Nearly 100 percent of organizations will increase their spend on data privacy in the next 12 months, a new survey of large, U.S.-based companies found.
FTI Consulting, a Washington, D.C.-based global management advisor has produced a study, Future-Proofing Corporate Data Privacy: Budgeting and Solutions to Address Tomorrow’s Compliance Challenges, to address solutions, strategies and budgets companies have in mind to tackle emerging data privacy challenges over the next 12 months. An earlier report in the two-part series examined corporate data privacy. (see below)
Top line result: Organizations intend to significantly increase their spending on data privacy-related programs. Nearly 90 percent of the 500 respondents in the study are willing to risk not fully complying with privacy regulations to mine the value of their data.
Key findings include:
- 97 percent of organizations will increase their spend on data privacy in the coming year, with nearly one-third indicating plans to increase budgets by at least 90 percent.
- 78 percent agreed with the statement: “The value of data is encouraging organizations to find ways to avoid complying fully with data privacy regulation.”
- 87 percent of respondents believe that steps toward compliance will mitigate regulatory scrutiny.
- 44 percent said they expect lack of awareness and training to be the key data privacy challenge of the coming year.
Only 6 percent of organizations do not plan to change their privacy solutions, according to the study’s findings. Establishing a clear, consistent set of data privacy standards, updating agreements and contracts with external parties, reviewing standard data privacy practices of supply chains and building privacy-by-design programs top the list of solutions organizations plan to implement in the next 12 months.
“The survey demonstrated a general awareness and understanding of the many risks and challenges at play in the data privacy arena,” said Jake Frazier, a senior managing director at FTI. “That’s encouraging because as illustrated by the changed landscape affected by the COVID-19 pandemic,a proactive, engaged approach to compliance is invaluable,” he said.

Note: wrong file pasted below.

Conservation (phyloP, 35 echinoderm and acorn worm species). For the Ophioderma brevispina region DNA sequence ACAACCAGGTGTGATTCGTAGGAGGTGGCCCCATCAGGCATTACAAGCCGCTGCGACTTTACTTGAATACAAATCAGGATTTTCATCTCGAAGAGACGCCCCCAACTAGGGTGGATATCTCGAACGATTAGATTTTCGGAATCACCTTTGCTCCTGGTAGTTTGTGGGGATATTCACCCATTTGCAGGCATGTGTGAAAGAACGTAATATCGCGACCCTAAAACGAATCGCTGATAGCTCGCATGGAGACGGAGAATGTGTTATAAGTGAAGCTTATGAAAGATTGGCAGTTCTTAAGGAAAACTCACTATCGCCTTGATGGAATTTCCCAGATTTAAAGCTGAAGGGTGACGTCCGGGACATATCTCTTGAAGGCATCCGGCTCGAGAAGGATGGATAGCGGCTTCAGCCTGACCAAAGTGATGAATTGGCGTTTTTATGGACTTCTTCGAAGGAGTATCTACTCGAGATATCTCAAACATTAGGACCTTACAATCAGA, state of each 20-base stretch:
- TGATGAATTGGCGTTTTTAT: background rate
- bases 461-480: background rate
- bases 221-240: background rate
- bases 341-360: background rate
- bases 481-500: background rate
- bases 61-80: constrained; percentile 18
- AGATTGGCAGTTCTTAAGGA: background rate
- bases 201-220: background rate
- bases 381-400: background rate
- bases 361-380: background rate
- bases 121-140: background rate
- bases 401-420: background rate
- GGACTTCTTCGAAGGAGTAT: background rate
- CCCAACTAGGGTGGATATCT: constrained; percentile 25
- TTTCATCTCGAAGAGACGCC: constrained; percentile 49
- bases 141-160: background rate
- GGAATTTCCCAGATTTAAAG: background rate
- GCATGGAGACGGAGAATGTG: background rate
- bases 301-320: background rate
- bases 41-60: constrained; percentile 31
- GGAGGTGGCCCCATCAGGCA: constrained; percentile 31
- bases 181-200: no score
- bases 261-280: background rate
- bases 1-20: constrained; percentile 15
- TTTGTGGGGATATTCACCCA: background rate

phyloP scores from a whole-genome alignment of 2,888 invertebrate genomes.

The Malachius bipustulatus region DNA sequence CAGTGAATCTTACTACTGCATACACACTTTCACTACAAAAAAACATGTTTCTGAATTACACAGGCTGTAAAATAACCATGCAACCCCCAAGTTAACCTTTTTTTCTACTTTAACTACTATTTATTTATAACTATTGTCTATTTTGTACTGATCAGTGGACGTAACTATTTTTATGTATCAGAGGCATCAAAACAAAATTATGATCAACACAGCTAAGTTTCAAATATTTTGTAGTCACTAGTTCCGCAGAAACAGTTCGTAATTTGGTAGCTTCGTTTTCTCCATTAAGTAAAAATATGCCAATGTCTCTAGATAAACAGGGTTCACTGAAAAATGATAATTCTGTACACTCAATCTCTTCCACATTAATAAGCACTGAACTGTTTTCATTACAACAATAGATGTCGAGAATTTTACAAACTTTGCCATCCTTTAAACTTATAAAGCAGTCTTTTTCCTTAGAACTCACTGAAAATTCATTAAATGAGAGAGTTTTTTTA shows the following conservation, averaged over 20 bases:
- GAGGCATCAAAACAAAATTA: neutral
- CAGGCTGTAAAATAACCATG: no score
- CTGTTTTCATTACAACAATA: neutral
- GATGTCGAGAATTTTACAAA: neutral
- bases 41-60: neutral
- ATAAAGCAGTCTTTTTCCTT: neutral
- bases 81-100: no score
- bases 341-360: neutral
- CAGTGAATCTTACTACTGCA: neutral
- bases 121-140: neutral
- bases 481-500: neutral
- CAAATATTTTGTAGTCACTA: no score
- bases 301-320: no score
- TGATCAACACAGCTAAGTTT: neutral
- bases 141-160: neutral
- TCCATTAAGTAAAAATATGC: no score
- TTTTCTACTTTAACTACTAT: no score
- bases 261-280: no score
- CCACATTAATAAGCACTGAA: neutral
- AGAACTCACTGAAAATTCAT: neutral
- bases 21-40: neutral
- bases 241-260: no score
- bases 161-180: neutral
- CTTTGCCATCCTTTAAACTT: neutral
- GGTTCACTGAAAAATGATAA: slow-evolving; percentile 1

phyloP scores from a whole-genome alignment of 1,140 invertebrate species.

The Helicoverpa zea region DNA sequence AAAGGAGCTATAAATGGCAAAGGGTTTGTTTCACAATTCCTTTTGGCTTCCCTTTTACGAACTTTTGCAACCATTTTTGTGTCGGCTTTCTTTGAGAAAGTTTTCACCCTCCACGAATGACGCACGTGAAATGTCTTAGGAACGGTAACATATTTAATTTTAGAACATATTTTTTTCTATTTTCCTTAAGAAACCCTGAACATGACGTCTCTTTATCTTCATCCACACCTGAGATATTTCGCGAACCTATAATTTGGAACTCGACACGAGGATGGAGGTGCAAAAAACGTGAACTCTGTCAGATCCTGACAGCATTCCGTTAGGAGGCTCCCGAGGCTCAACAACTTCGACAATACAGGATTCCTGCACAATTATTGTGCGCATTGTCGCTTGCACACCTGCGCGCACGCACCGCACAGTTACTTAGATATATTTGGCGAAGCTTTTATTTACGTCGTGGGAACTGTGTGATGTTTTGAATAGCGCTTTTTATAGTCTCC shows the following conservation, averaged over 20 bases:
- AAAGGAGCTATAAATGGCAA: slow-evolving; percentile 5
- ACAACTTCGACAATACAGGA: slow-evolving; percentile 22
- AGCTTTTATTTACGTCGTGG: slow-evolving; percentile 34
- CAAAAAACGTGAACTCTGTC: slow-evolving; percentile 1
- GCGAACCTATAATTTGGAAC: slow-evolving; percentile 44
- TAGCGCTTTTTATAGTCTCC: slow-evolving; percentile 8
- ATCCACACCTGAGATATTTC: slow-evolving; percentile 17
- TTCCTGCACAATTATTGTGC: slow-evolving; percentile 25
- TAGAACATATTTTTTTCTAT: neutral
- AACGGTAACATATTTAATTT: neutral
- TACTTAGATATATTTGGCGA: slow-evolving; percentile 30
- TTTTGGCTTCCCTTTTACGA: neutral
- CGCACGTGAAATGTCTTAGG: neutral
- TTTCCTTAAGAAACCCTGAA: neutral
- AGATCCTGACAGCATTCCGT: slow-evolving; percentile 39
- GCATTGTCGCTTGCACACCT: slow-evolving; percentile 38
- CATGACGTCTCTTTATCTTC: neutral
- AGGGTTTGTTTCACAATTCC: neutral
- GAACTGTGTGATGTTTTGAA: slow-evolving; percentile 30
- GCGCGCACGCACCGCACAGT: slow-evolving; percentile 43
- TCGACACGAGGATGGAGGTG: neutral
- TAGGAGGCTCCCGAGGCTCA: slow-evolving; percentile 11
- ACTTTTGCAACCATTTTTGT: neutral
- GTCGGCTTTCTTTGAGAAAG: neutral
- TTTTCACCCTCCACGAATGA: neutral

In March, FTI released the initial report in the series, entitled Corporate Data Privacy Today: A Look at the Current State of Readiness, Perception and Compliance, again based on responses from 500 industry leaders.
Key findings include:
- 75 percent of organizations have made changes to their data privacy programs in the last 12 months.
- In the coming year, 97 percent of organizations will increase their spend on data privacy, with an average increase of 50 percent.
- Potential losses from a data privacy crisis event could reach $79 million.
- 75 percent said government and regulators exert extreme or significant privacy compliance pressure. Additional influence came from the board, the media, customers and competitors.
- 20 percent said they are impacted but not fully compliant with the General Data Protection Regulation.
- 28 percent are affected by but under-prepared for the California Consumer Privacy Act.
- 68 percent rated systems and technology as very effective tools for enabling data privacy compliance.
- 60 percent said their organization lacks the resources to ensure full compliance with data privacy regulations.
- 81 percent understand the issues but awareness isn’t translating to a prioritization of data privacy at more than one-third of organizations surveyed.
“Despite a majority of respondents citing a positive data privacy compliance self-assessment, feelings of vulnerability to exposure or enforcement continue to run high,” Frazier said upon the study's release. The respondents may have “inflated self-assessments, lack of understanding about the realities of data privacy regulations or unwarranted fear about the extent of their risk,” he said.